You may think it’s not that hard to remove DNA, but forensics is more advanced than you’d expect. Tests can show blood even after clothing has been bleached multiple times. What about something with a harder edge like a knife that had been used to commit a crime? Can you clean every trace off of it? We assume you’re only curious because you want to write a mystery novel, so we went looking for some answers. It turns out DNA cleanup isn’t easy.
Can you clean DNA off a knife? The short answer is yes. Using the right chemicals, you can remove all traces of DNA, blood, and other materials off of a knife. However, there are often tiny gaps where microscopic remains can linger. An expert could easily use that DNA to connect you with the crime scene. Missing just a few cells is enough for a forensics lab to test.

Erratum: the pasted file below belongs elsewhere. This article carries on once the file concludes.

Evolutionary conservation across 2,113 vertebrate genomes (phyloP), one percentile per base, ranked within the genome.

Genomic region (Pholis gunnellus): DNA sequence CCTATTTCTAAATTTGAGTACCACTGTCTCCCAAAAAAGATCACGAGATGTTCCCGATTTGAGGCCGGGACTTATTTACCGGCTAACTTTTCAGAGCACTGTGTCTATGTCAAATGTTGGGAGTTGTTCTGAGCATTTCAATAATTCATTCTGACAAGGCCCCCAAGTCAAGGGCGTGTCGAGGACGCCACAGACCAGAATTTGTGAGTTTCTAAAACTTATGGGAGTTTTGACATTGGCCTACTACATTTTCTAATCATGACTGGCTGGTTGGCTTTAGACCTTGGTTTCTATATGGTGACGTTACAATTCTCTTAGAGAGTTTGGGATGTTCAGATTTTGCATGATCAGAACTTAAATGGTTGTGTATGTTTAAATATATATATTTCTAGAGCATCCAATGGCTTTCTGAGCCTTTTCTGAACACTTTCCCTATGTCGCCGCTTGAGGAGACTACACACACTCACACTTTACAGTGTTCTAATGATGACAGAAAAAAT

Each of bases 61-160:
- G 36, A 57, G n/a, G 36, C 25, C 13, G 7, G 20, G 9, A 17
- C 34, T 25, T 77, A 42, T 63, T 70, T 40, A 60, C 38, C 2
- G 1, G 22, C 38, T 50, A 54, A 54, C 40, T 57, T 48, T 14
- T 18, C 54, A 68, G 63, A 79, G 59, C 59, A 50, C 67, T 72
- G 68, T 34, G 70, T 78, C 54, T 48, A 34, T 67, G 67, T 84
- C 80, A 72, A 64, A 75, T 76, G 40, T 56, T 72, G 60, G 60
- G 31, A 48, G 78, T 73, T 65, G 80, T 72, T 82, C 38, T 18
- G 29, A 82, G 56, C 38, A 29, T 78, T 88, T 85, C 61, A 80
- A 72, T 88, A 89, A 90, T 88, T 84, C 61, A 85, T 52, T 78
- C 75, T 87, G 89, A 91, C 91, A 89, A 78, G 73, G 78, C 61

How Much DNA Is Enough to Test
It wasn’t all that long ago that DNA was pretty much a mystery to us. Deoxyribonucleic acid or DNA was discovered in 1953 by Francis Crick and James Watson. They are effectively the forefathers of modern molecular biology and much of forensic science as we know it today. Fingerprinting and some other forms of forensics date back as far as the early 1800s, but the DNA helix brought us into a new era of science and gave us the ability to read the template for making a lifeform.
The Early Years
Many of you will find it surprising that DNA evidence wasn’t used in a courtroom until 1986. For thirty years, we had technology that could have helped bring rapists and killers to justice, and no one thought to use it. At that time DNA testing was still in its infancy. A sample the size of a quarter was necessary to extract useful information.
By the 1990s, the size of the sample was much smaller. A stain or drop the size of a dime was enough. Getting the data from a smaller piece of evidence helped to popularize the practice of forensic DNA analysis. Crime shows on TV like NCIS naturally also helped raise awareness.